WHITMAN — With an infectious smile and determination Kyler Hockney’s played with his Lego toy like any child his age — he is full of spunk. Even his name means warrior, and he is certainly striving for the title.
At the age of 4, Kyler Hockney is battling, and winning, his fight against childhood acute lymphoblastic leukemia (ALL).
With mom and dad by his side and new baby brother Max, Kyler was given a check from Cops for Kids with Cancer CFKWC for $5,000 at the Whitman Police station Tuesday, Aug. 8, along with an entertaining bag of treats, a teddy bear and a gift certificate to get ice cream at Peaceful Meadows.
“We can’t thank them enough for the involvement. The people were phenomenal (CFKWC) we had to take Kyler in for an emergency platelet transfusion and we talked to Helena and she was wonderful helping us reschedule,” said Kyler’s dad Devin Cooney.
In January, with three weeks until her due date with Max, parents Lisa and Devin Cooney were given a diagnosis that Kyler who was then 3 years old, had childhood acute lymphoblastic leukemia. He is also Philadelphia Chromosome Positive. ALL is a type of cancer in which the bone marrow makes too many immature lymphocytes a type of white blood cell.
The family was given direction from both a mutual friend and social services through Massachusetts General Hospital where he is being treated about the CFKWC program.
The Cooneys acknowledged their great support system they have through the challenges of Kyler’s treatments.
Most days he is running around playful, happy full of energy.
“He’s always smiling,” said dad. “We have those days he has been phenomenal you wouldn’t know, (he’s sick) but there are days his counts are off and he won’t eat and… he just wants to be a kid.”
In 2001 the FDA had approved a certain oral chemotherapy that Kyler takes daily. It specifically blocks the chromosome from doing what it wants to do, which is make the leukemia repeat itself. He has a specific treatment plan that he follows.
“Even though he has the chromosome … they know how to treat that,” said mom Lisa.
Deputy Chief of Canton Police Helena Rafferty, who is also President of Cops for Kids with Cancer was the presenter at the gathering at the Whitman Police Department. She started her remarks with wishing that Kyler didn’t have to have cancer in his life and be able to play at the playground being a healthy kid.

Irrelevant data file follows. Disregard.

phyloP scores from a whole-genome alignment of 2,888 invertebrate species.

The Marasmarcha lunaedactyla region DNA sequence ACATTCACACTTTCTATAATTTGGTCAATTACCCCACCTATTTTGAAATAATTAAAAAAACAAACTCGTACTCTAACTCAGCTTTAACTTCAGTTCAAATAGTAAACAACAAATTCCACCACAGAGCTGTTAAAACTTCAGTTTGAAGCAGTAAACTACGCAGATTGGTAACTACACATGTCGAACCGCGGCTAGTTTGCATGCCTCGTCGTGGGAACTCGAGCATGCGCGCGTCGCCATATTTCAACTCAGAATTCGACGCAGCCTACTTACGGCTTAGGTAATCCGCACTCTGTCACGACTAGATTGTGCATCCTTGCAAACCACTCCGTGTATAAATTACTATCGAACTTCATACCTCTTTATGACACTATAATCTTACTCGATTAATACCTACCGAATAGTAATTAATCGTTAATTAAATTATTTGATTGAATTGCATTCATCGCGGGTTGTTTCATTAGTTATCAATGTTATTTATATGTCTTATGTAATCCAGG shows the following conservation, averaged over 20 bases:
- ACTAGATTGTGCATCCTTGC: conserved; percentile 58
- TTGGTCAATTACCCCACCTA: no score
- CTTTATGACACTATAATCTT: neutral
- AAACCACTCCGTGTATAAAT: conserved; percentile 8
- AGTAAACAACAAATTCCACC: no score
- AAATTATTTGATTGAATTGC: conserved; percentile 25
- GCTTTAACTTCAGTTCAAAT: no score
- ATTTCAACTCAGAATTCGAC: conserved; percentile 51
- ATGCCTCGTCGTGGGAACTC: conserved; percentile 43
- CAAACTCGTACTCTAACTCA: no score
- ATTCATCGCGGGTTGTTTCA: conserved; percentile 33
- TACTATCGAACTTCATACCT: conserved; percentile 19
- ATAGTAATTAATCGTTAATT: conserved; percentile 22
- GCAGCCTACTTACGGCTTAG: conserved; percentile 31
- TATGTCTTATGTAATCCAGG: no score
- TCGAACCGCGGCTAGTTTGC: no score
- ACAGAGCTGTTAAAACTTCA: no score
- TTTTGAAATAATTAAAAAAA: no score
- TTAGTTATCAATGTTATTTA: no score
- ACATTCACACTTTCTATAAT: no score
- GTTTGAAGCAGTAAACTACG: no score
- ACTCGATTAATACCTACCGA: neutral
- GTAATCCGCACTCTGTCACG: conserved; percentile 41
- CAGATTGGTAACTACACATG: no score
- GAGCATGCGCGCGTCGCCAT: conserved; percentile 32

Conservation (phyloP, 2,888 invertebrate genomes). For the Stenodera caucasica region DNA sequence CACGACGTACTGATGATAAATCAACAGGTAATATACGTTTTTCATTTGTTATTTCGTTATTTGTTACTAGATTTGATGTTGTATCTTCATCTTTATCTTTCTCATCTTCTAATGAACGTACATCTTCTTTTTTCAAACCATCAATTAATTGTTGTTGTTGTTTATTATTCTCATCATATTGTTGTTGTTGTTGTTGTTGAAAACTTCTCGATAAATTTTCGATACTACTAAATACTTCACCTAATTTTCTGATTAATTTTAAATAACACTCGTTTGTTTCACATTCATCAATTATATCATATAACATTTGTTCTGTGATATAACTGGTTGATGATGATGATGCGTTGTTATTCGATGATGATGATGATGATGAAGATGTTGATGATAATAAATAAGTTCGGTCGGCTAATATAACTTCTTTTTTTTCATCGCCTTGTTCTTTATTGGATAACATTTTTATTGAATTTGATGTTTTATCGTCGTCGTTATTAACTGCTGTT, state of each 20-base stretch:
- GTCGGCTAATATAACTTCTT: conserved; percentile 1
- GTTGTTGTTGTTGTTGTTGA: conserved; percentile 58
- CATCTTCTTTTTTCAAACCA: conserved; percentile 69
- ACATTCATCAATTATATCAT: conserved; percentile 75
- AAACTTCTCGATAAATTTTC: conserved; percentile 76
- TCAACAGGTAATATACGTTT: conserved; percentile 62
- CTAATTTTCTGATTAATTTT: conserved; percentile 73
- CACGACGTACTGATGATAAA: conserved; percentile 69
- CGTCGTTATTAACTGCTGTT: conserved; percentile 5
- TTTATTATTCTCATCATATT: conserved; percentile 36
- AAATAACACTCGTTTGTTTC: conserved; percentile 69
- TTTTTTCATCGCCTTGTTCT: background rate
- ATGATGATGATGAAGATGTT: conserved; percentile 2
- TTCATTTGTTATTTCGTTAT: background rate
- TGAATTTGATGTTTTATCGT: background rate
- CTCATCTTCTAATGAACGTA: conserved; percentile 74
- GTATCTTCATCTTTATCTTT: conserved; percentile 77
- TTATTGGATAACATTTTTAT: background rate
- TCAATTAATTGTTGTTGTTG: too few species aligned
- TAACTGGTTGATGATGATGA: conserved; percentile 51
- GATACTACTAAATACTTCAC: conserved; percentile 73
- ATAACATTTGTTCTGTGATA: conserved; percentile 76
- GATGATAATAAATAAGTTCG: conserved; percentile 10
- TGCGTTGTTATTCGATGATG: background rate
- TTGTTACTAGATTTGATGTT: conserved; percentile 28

“When your child is traveling this journey of being treated for cancer there are so many concerns that families come up against,” said Rafferty. “They should be able to totally concentrate on the child. But there are so many financial issues mortgage, gas and transportation to the hospital. It is a privilege to be able to help the family.”
In the past families have used monies presented by CFKWC to construct backyard playgrounds, pay mortgages and even take a family vacation.
“[As officers] we have taken the oath to protect and serve — we know what the protect aspect is-the everyday things you connect with policing,” Refferty said. “This is serving our community. The people who truly need it at a desperate time and when your child is sick- there is nothing more desperate than that.”
On behalf of the Whitman police she donated the check to the family to offset their financial burdens with Chief Scott Benton and Whitman officers gathered to welcome the family and offer their encouragement.
Established in 2002 according to the CFKWC website the charity has grown tremendously over the last fifteen years.
“We have a 20-plus person board of directors comprised of active and retired police officers, and friends of law enforcement,” Rafferty said. “All are volunteers, receiving no salaries. We all work very hard to plan events and keep our overhead to a minimum.” Their missions is Cops for Kids with Cancer is a 501(c)(3) charitable organization focused on raising funds to provide assistance to families of children fighting cancer, to improve their quality of life.
Although life has challenged them this last year the Cooney’s are staying focused on Kyler’s recovery.
“Having a three year old diagnosed with cancer was very hard to hear at first,” Devin Cooney said. “We have such a great support system around us it’s helped tremendously. We can’t thank the people at Mass General enough. They have made this so much easier for us, for him.”
When Kyler’s treatments were decided upon they felt optimistic in the news doctors gave.
“We were told at the beginning that this medicine is a ‘game changer,’” he said. “We were told by his doctors it (ALL) used to be a very bad actor. But with this new medicine prognosis is becoming much better.”
Kyler has had some setbacks delaying treatments due to low platelet counts but they are about five months through his treatments.
“We have amazing medicine now in 2017. We can’t really look too far in the future, it is taking each day as it comes,” said his mom Lisa.